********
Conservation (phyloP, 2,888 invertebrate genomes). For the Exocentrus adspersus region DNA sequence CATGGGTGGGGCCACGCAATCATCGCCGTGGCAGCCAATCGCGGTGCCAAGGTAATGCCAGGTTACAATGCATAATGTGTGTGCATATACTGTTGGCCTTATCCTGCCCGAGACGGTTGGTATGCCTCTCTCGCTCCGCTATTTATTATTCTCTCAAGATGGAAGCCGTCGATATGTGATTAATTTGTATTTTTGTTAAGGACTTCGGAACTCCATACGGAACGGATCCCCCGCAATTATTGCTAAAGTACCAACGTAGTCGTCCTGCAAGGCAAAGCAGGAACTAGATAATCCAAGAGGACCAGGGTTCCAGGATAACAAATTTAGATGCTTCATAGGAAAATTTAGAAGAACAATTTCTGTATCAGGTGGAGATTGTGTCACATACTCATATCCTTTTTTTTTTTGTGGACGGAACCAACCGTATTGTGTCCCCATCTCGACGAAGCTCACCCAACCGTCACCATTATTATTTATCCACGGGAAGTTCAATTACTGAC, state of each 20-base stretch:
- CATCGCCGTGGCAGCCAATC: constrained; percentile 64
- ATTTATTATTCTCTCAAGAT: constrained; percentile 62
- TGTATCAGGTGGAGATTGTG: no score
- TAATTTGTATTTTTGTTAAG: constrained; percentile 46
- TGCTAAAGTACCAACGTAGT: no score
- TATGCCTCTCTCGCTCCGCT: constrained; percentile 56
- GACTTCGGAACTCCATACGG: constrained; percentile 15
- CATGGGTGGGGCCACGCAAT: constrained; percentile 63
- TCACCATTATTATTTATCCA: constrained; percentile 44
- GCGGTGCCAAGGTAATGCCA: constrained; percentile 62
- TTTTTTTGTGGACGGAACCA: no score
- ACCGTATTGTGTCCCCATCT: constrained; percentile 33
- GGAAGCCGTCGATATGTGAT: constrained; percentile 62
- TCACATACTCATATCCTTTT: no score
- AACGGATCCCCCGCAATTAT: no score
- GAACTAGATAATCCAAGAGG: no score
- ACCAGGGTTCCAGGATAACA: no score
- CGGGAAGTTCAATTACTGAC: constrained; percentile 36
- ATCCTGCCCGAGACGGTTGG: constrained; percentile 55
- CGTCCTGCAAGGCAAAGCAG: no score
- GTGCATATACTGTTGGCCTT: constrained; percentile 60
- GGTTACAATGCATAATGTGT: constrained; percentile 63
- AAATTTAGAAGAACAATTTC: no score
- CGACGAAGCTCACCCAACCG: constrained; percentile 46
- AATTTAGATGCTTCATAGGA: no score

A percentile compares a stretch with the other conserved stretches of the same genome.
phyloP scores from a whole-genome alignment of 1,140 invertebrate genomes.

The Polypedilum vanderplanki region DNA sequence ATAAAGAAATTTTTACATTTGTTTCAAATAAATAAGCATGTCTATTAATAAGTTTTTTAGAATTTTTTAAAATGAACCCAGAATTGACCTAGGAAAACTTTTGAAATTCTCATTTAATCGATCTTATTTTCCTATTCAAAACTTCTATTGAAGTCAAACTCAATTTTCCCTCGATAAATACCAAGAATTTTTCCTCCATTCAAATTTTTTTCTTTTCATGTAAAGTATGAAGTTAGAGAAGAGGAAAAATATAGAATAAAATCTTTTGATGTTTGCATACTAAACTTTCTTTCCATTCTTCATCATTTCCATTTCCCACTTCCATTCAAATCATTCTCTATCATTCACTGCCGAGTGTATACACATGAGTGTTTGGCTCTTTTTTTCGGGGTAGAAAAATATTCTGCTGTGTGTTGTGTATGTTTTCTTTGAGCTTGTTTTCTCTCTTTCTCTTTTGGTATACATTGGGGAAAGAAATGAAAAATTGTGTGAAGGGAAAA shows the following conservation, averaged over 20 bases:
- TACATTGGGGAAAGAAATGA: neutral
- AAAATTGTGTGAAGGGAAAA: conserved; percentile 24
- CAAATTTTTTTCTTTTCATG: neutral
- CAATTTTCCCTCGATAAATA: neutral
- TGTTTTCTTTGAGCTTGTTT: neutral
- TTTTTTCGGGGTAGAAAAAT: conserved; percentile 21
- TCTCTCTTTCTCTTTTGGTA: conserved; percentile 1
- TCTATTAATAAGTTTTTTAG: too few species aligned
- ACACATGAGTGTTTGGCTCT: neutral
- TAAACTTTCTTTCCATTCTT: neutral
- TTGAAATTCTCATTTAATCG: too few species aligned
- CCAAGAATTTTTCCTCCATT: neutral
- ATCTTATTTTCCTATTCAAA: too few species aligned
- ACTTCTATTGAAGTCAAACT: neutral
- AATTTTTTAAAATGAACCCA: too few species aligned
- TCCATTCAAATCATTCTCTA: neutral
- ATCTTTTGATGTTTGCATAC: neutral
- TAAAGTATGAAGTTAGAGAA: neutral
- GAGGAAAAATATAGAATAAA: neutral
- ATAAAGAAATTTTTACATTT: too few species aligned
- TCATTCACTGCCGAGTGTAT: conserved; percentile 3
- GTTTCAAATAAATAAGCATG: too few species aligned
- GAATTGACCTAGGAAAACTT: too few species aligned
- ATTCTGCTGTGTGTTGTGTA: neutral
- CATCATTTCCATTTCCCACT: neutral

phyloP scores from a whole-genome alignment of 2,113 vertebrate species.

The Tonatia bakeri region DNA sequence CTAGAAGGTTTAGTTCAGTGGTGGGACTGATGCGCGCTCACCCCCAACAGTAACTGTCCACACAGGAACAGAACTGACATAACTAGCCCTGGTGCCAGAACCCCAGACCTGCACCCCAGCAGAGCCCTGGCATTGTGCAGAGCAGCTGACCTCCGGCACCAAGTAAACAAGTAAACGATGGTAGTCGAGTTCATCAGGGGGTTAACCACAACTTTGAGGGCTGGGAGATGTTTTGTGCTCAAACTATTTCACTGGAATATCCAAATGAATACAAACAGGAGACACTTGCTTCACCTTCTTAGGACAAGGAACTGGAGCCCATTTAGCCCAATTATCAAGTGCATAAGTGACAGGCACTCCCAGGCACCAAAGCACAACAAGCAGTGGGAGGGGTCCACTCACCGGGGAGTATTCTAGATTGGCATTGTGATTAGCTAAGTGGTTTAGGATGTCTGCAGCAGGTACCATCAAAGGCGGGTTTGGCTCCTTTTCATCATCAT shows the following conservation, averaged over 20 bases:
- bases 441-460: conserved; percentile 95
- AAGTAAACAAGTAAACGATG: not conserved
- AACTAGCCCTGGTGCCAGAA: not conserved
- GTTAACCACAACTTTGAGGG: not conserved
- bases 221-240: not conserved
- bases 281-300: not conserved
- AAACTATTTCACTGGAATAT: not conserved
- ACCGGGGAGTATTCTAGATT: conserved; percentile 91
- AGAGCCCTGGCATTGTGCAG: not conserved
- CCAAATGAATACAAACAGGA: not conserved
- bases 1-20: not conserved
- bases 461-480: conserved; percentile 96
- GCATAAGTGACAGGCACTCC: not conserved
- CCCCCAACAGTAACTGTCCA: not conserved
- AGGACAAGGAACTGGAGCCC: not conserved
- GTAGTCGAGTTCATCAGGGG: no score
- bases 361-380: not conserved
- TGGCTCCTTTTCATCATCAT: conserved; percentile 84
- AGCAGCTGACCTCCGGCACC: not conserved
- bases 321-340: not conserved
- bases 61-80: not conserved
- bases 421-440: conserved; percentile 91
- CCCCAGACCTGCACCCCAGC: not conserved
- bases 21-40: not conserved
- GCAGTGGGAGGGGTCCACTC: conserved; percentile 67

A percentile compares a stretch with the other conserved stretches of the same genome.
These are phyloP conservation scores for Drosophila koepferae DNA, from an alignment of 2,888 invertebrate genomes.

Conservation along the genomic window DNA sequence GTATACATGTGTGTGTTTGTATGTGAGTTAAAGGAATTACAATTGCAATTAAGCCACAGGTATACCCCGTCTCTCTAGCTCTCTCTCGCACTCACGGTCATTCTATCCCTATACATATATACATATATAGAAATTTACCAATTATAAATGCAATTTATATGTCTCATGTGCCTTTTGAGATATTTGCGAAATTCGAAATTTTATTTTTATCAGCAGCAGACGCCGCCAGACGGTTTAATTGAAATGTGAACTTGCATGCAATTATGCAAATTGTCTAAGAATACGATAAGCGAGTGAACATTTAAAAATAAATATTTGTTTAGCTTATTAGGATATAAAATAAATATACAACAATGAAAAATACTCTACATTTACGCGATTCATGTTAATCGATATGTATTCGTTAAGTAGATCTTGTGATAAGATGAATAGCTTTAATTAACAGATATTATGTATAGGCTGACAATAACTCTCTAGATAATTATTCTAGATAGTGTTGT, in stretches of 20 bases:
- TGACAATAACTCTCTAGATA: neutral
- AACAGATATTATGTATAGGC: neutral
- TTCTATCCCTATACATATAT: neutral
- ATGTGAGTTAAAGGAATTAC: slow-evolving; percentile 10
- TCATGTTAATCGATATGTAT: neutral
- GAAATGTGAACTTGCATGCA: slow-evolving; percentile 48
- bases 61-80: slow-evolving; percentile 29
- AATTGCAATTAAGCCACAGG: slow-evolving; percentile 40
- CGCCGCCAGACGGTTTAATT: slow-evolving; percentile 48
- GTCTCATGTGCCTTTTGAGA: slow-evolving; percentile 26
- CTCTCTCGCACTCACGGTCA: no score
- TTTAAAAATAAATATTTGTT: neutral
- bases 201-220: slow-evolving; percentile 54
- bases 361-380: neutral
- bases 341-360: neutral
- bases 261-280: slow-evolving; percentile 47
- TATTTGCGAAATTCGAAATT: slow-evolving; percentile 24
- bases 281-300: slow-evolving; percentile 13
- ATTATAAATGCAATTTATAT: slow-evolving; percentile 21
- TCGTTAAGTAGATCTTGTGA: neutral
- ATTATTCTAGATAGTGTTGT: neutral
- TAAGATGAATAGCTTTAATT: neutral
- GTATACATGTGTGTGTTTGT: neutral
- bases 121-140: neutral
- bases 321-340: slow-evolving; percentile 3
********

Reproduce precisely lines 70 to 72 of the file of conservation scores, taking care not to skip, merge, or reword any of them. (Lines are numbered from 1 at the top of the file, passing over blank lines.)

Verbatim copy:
- CCCCCAACAGTAACTGTCCA: not conserved
- AGGACAAGGAACTGGAGCCC: not conserved
- GTAGTCGAGTTCATCAGGGG: no score